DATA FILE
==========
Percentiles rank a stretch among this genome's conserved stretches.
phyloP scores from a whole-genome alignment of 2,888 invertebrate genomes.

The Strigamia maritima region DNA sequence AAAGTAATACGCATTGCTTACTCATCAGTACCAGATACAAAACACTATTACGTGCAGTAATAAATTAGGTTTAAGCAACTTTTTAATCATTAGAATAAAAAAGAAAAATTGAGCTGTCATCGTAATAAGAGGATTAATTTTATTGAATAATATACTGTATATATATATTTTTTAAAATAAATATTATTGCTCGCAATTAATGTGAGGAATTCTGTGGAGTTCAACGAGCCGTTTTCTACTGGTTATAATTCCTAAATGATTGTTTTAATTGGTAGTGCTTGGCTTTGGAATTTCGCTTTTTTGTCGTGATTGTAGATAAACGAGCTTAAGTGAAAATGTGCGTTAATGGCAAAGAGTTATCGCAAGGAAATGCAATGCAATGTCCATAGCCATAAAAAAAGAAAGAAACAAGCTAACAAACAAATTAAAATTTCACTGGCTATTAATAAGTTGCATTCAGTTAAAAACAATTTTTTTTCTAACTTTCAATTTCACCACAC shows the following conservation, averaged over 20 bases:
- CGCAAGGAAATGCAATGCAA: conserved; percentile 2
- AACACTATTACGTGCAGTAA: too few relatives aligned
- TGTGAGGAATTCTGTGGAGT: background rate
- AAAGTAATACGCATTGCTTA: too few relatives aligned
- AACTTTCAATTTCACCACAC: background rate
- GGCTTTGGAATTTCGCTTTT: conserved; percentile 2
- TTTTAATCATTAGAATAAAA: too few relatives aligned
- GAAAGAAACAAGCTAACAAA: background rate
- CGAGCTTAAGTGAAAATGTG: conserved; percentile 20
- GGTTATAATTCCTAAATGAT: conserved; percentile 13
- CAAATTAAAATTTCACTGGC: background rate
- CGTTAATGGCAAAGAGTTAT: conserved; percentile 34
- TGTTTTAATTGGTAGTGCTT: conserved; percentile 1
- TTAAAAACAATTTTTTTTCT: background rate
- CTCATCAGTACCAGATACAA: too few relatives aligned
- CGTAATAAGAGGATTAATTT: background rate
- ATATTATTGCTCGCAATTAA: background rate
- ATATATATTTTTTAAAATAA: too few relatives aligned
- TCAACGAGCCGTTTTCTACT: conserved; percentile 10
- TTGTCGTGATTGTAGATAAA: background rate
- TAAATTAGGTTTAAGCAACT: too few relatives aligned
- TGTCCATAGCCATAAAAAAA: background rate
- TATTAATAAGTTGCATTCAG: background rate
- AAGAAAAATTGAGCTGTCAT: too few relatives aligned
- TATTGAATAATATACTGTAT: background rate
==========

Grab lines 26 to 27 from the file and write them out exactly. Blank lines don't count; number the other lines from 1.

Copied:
- TATTAATAAGTTGCATTCAG: background rate
- AAGAAAAATTGAGCTGTCAT: too few relatives aligned